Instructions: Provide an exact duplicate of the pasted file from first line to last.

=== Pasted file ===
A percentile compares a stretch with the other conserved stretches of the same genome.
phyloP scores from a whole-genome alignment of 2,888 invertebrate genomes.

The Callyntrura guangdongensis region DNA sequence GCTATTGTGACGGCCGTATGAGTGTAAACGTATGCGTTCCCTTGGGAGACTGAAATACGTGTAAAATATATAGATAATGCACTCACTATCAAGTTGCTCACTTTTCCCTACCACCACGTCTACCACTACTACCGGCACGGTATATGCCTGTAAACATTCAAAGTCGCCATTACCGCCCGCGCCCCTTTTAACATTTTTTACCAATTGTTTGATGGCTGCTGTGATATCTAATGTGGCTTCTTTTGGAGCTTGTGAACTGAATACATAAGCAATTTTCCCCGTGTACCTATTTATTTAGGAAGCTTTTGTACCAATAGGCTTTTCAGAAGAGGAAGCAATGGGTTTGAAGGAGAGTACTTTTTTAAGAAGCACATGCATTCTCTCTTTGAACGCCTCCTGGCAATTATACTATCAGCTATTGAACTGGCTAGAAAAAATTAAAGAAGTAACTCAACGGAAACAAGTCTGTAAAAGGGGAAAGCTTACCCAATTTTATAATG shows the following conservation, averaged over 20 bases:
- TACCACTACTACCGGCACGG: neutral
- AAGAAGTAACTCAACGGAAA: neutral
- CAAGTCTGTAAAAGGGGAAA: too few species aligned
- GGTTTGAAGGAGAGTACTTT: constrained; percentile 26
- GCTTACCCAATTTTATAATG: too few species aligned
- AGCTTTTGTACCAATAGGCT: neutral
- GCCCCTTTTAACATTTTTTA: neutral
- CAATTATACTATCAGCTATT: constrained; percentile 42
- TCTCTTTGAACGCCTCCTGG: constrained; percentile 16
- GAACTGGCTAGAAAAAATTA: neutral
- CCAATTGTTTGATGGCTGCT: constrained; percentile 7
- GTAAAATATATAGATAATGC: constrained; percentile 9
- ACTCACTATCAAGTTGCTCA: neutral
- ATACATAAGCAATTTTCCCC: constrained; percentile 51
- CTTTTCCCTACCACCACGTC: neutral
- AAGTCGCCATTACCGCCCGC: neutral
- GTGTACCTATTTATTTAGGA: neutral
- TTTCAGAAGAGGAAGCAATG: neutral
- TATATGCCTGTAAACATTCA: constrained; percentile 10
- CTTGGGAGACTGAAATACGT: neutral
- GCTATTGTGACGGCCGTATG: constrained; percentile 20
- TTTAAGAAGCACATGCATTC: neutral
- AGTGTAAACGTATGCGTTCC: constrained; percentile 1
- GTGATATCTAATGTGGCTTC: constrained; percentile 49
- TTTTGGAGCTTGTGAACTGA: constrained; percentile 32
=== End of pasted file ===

A percentile compares a stretch with the other conserved stretches of the same genome.
phyloP scores from a whole-genome alignment of 2,888 invertebrate genomes.

The Callyntrura guangdongensis region DNA sequence GCTATTGTGACGGCCGTATGAGTGTAAACGTATGCGTTCCCTTGGGAGACTGAAATACGTGTAAAATATATAGATAATGCACTCACTATCAAGTTGCTCACTTTTCCCTACCACCACGTCTACCACTACTACCGGCACGGTATATGCCTGTAAACATTCAAAGTCGCCATTACCGCCCGCGCCCCTTTTAACATTTTTTACCAATTGTTTGATGGCTGCTGTGATATCTAATGTGGCTTCTTTTGGAGCTTGTGAACTGAATACATAAGCAATTTTCCCCGTGTACCTATTTATTTAGGAAGCTTTTGTACCAATAGGCTTTTCAGAAGAGGAAGCAATGGGTTTGAAGGAGAGTACTTTTTTAAGAAGCACATGCATTCTCTCTTTGAACGCCTCCTGGCAATTATACTATCAGCTATTGAACTGGCTAGAAAAAATTAAAGAAGTAACTCAACGGAAACAAGTCTGTAAAAGGGGAAAGCTTACCCAATTTTATAATG shows the following conservation, averaged over 20 bases:
- TACCACTACTACCGGCACGG: neutral
- AAGAAGTAACTCAACGGAAA: neutral
- CAAGTCTGTAAAAGGGGAAA: too few species aligned
- GGTTTGAAGGAGAGTACTTT: constrained; percentile 26
- GCTTACCCAATTTTATAATG: too few species aligned
- AGCTTTTGTACCAATAGGCT: neutral
- GCCCCTTTTAACATTTTTTA: neutral
- CAATTATACTATCAGCTATT: constrained; percentile 42
- TCTCTTTGAACGCCTCCTGG: constrained; percentile 16
- GAACTGGCTAGAAAAAATTA: neutral
- CCAATTGTTTGATGGCTGCT: constrained; percentile 7
- GTAAAATATATAGATAATGC: constrained; percentile 9
- ACTCACTATCAAGTTGCTCA: neutral
- ATACATAAGCAATTTTCCCC: constrained; percentile 51
- CTTTTCCCTACCACCACGTC: neutral
- AAGTCGCCATTACCGCCCGC: neutral
- GTGTACCTATTTATTTAGGA: neutral
- TTTCAGAAGAGGAAGCAATG: neutral
- TATATGCCTGTAAACATTCA: constrained; percentile 10
- CTTGGGAGACTGAAATACGT: neutral
- GCTATTGTGACGGCCGTATG: constrained; percentile 20
- TTTAAGAAGCACATGCATTC: neutral
- AGTGTAAACGTATGCGTTCC: constrained; percentile 1
- GTGATATCTAATGTGGCTTC: constrained; percentile 49
- TTTTGGAGCTTGTGAACTGA: constrained; percentile 32